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Miami Children's Museum Theater Troupe a Treat

There's a Full Time Children's Theater Inside a Miami Museum Waiting To Entertain You


Michelle F. Solomon, ATCA

There's a full-time children's theater group inside the Miami Children's Museum, aptly called the Miami Children's Museum's Theater Troupe. If you've visited the museum in Watson Island Park, 980 MacArthur Causeway, Miami, perhaps you've seen them. The shows are included as part of your museum admission. But if Bree-Anna Obst, who has been the manager of theatrical experiences for the troupe since 2016, would like to see the children's theater become the reason people visit the museum; not just something they've stumbled upon or an add on to all the other offerings at the museum.

Photographer:

Many South Florida residents may not be aware that there's a full time, professional theater troupe at the museum. I have to say that they came to my attention and many in the theater community when they were presented with a Remy Award by the South Florida Theatre League in August 2019 for Outstanding Contribution to Children's Theatre.

miamiartzine.com wanted to find out more about the troupe and talk about their latest, original show "The Monsters Under My Bed." Here's a conversation with Bree-Anna Obst.

miamiartzine.com: How did the troupe get its start? And how long has it been in existence.

Bree Anna Obst: So it started off small about seven years ago. One of the current troupe members, Peter Kisiluk, worked at the museum and he had a theater background, so there were characters that would be around the museum and smaller theatrical interactions done. And then slowly it grew into doing shows. I took over the department three or so years ago. From there it has really grown into its own entity within the museum. We are at the point where the work has built up to a quality where it's time to get the word out. Often people don't know we have the shows here, but once people discover us, we have frequent visitors that come each week to make sure they see the show. Often, they say it's the highlight of their visit.

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maz: How many shows do you do?

BAO: The schedule is packed. We're very big into Halloween so this next couple of weeks is jam packed with shows. During the rest of the year, we do four shows a weekend, two on Saturday and two on Sunday. That's the regular schedule. Once a month, we'll do a show on a Friday evening. We have sensory and family friendly shows every second Saturday of the month. I guess it's easiest to say that we have shows every weekend.

maz: Tell me about the Halloween show.

BAO:  "Monsters Under the Bed" is is about a kid named Max. Every night at 3 a.m., shrieking and wailing sounds come from underneath seven-year-old Max's bed. That’s because a monster, a witch, and a pair of pale green pants with nobody inside them live under there. The trio is determined to capture Max.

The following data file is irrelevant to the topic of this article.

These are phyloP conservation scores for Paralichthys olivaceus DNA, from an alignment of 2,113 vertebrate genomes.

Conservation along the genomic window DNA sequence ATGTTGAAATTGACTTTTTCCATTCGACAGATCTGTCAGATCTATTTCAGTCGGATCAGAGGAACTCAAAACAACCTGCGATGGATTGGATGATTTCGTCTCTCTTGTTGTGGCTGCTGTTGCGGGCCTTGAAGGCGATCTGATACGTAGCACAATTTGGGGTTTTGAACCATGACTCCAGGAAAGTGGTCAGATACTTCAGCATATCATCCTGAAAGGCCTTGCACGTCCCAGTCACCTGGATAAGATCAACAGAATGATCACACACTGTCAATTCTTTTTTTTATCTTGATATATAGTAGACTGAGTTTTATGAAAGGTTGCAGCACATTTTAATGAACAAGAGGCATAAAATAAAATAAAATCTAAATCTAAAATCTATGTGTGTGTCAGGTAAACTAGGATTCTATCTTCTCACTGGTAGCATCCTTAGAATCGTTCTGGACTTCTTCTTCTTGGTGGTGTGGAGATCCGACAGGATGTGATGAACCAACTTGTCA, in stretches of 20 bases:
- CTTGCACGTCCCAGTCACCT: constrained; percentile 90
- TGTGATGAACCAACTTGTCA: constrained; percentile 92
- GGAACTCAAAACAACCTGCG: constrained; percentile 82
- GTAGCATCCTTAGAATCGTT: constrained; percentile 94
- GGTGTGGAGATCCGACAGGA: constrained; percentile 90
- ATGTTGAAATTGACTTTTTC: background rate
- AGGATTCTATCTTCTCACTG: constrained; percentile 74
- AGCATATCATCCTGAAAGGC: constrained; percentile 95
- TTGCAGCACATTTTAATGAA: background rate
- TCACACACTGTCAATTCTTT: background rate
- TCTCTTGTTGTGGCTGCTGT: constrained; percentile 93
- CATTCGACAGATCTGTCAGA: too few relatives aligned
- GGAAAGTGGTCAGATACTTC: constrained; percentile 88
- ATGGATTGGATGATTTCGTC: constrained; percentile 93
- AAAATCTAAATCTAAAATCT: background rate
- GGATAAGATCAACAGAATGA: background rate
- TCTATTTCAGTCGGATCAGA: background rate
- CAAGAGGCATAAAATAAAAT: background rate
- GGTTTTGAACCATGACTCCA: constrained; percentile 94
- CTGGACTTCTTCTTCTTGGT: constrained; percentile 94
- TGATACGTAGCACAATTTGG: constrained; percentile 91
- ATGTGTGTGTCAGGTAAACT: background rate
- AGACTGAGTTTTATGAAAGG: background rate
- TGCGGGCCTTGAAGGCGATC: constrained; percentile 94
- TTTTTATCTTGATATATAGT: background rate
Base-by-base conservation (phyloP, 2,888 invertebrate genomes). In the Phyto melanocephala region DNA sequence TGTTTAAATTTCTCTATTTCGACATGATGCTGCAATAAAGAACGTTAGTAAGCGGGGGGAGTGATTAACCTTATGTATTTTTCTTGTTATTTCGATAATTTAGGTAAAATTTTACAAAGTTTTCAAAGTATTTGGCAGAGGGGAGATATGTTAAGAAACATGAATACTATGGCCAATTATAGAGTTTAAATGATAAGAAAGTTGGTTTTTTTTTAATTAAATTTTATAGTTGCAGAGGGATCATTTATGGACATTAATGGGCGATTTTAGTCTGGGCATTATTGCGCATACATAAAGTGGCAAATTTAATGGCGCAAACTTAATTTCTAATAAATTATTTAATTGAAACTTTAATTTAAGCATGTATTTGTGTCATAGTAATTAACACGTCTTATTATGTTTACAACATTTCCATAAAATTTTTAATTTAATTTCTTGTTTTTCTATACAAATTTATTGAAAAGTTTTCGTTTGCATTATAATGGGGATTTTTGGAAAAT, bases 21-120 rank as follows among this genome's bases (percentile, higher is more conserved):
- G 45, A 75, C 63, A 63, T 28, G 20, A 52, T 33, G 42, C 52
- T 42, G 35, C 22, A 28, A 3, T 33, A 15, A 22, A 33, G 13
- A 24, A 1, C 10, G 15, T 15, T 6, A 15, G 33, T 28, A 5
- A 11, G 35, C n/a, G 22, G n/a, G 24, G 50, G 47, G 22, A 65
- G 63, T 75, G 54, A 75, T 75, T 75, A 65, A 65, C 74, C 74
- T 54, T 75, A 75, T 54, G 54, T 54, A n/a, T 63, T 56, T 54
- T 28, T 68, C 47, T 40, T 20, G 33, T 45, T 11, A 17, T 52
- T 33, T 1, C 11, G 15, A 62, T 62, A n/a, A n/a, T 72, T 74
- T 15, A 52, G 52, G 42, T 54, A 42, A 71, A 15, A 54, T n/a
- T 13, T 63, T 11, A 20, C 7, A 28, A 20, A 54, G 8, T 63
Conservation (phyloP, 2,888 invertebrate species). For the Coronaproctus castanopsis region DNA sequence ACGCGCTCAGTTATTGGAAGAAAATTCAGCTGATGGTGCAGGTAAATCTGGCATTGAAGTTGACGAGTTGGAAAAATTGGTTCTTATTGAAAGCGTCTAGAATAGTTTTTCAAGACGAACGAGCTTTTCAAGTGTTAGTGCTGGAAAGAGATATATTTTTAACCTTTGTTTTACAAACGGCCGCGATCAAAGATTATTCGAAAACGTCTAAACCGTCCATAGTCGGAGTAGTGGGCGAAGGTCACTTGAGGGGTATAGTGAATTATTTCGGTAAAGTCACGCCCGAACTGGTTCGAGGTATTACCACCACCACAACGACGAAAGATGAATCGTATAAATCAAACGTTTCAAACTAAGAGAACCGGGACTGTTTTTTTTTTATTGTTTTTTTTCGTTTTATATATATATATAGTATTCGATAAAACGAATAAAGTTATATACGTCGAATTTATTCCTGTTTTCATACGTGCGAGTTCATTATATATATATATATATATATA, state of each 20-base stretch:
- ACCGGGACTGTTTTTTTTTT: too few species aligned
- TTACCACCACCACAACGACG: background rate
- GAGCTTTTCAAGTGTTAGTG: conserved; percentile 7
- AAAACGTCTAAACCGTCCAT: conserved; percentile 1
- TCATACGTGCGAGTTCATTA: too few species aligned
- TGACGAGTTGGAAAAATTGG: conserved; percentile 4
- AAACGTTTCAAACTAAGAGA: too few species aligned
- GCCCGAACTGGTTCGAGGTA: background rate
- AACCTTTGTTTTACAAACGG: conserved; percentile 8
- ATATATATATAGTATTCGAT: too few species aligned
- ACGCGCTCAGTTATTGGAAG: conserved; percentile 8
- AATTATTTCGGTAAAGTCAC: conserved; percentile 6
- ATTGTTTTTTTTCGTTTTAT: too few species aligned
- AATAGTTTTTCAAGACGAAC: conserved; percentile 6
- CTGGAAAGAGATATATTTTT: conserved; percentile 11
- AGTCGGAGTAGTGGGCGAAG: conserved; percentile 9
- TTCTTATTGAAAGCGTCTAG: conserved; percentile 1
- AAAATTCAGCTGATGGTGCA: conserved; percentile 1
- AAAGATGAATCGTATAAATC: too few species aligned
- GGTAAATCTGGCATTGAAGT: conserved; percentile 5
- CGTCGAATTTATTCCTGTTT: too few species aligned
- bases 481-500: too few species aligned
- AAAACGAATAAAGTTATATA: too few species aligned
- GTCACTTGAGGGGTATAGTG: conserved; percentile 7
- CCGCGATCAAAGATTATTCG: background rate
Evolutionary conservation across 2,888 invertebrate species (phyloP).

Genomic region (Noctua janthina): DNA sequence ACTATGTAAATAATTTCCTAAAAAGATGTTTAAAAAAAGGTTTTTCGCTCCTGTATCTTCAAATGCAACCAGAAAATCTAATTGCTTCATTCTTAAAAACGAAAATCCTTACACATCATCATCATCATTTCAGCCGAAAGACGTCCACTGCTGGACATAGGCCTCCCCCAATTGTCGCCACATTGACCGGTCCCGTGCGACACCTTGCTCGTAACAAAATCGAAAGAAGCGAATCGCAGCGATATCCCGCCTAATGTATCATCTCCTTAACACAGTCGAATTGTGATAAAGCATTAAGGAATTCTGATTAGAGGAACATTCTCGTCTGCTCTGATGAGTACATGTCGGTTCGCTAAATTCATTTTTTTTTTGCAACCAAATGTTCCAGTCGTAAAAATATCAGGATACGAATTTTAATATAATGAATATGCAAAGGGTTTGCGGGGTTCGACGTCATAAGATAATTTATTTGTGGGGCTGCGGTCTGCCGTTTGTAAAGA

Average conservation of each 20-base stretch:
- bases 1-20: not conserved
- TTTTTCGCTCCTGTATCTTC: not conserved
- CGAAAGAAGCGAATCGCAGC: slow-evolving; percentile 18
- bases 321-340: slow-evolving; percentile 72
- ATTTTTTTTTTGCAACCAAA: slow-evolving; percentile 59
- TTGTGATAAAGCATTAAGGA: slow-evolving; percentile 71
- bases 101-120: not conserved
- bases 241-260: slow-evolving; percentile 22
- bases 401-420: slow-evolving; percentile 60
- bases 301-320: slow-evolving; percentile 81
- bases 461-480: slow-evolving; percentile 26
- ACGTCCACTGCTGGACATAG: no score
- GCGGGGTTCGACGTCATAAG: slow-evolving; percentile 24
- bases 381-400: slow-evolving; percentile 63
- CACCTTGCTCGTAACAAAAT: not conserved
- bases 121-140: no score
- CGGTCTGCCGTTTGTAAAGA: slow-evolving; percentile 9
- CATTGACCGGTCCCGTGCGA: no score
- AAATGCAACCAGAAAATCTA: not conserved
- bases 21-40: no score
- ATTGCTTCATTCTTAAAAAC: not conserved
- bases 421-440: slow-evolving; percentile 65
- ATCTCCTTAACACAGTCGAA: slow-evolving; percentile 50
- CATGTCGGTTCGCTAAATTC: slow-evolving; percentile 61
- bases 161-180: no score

Photographer:

maz: You have sensory-friendly performances for patrons with sensory sensitivities and other special needs. Can you explain what differences you put into place from your other performances?

BAO: We do something that's called "softening the edges," besides keeping the house lights up and lowering our sound levels. The softer edges are that loud screams or startles are either taken our or done to a lesser extent. Lighting effects may be a bit different, such as a strobe light that's used in our other performances, is perhaps removed.

We also introduce ourselves as the actors and tell the audience all of the characters we play and show them the costumes of, say, a monster or witch. We tell them it looks scary, but the actors explain it is pretend and that they are inside the costume. The audience appreciates that and knows what to expect. We do a few little tweaks here and there. We also don't make children who are unable to sit still sit still. If they feel like they need to walk around or the grown ups in the room see that a child is overwhelmed, we have a space on the side where there's a place to walk, or there's a quiet space in the museum and there's access to that.

Photographer:

maz: I know you want to expand that accessibility to other in-need audiences.

BAO: I am hoping to have our shows signed for a deaf audience, and I would like it to be captioned as well. We don't have that yet, but it is something we are working on.

Bree-Anna Obst

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Bree-Anna Obst

maz: Does the troupe perform just at the museum?

BAO: We have a huge outreach program, so we go out to a lot of pre-schools and camps. Currently, we are working with nine different schools for kids with disabilities.

We visit them five times throughout the school year and they come to the museum, too.